It's funny how we seem to get "phases" of types of cats. The current phase seems to be feral mother cats with kittens who can be tamed up.
The first lot were Jessica & Millicent and their eight babies - although there were such a mixture of ages that we wondered if there were more than two mother cats involved! Jessica & Millicent were living in a factory and had to be caught using a trap. Luckily, the kittens weren't too bad and we were able to tame them up. The youngest three, George, Dennis and Fred are due to go to new homes this weekend, and we hope to find an outdoors home for Jessica & Millicent before too long. They will provide a great deterent for invading rodents!
Next we took in Tootsie - she was living in someone's garden, and when they realised that she was pregnant, they asked us to help. Again, she had to be trapped. A couple of weeks after she came to our centre she gave birth to four kittens, now three and a half weeks old.
Finally, we were told about Marnie, again a pregnant stray living in someone's garden. We sent a trap out but she had the kittens before we could catch her. Luckily we were able to trap her the next day and bring her and her five kittens to safety. The kittens are about 5 days old now.
In many ways catching the cats is the easy part. The difficulties start once they are with us. Of course the kittens need to stay with their mums for some time so that they can benefit from her milk and so that they can be cleaned and groomed and begin to learn catty-manners. But they also need to learn to trust humans and to be comfortable being stroked and picked up. With a tame cat it is easy to pick out the kittens to handle them, however, it is a different matter with the kittens of feral cats. The kittens need to be checked daily, to ensure that there is no infection in their eyes, and as they get older they need to be played with and cuddled to get them used to being handled by humans.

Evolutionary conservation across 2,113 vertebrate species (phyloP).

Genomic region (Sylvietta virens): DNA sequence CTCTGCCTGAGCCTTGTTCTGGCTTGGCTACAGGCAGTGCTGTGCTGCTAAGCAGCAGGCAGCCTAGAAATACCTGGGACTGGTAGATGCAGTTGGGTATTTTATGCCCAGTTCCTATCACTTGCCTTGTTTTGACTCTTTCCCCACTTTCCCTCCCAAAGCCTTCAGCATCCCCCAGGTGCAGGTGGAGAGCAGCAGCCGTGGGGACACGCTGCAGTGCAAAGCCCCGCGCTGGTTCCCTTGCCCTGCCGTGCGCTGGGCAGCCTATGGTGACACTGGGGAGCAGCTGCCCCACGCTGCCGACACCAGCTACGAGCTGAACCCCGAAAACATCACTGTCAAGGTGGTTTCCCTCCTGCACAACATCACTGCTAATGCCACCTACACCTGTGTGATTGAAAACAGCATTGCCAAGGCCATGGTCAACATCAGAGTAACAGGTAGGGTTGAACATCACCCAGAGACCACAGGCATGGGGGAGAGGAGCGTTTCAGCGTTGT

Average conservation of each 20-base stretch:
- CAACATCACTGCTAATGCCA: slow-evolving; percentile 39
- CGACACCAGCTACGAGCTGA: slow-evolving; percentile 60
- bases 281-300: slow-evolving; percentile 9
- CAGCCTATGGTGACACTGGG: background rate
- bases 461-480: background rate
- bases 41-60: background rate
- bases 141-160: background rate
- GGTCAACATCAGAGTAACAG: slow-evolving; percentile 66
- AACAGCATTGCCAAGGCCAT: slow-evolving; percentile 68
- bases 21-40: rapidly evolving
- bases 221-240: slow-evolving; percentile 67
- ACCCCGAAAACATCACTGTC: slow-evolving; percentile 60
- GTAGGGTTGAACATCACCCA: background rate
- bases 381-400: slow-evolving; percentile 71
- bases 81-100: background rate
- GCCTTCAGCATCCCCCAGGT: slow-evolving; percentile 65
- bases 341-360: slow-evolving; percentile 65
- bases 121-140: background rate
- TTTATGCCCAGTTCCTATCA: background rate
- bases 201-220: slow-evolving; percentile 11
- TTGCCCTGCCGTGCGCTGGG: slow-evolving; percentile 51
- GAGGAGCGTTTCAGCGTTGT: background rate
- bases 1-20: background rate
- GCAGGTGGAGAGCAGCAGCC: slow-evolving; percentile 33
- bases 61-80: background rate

Easy peasy you might think! Just distract mum, grab them and then check them and play with them for a few minutes before returning them. Unfortunately it is not as easy as that! The mother cats don't realise what is happening the first few times but gradually as they begin to understand that their babies will be removed (they conveniently forget that they will come back later!) they become more aggressive and will spit, swipe and even stand over the kittens to hide them. This calls for gauntlets, thick clothes and a certain degree of nerve.
Even that isn't too bad until the kittens start to wander around their pen. Once they get to that stage our volunteer not only has to cope with a seriously irritated mum-cat, but has to dodge around the pen to try and catch the kittens and manage not to stand on the ones not yet caught!
We normally keep kittens with their mums until they are ten weeks old, putting them in a foster home for the duration of their stay with us so that they become used to living in a home and being handled. Then we have them neutered prior to finding new homes. With feral kittens we tend to separate them at about eight weeks and put them in a foster home for a month to get them used to living in a house with people, as of course we can't put them in a foster home earlier due to the feral nature of their mums.
As to the mum-cats, they are neutered and if possible returned to the site from where they came (Marnie will be going back to the garden where she came from, as the finders have agreed to feed her and provide shelter for her). Those we cannot return remain with us until we have found outdoor homes for them - in stables, farms, allotments or even safe factories or commerical units.
If you become aware of a feral cat living in your garden, please act responsibly like the finders of Tootsie and Marnie, and alert your local rescue. If you can have the cat back once it has been neutered, that would be great, and of course if you act responsibly the stray population in your garden will remain at one, whereas if you ignore the cat, you may soon find you are having to ignore far far more than one!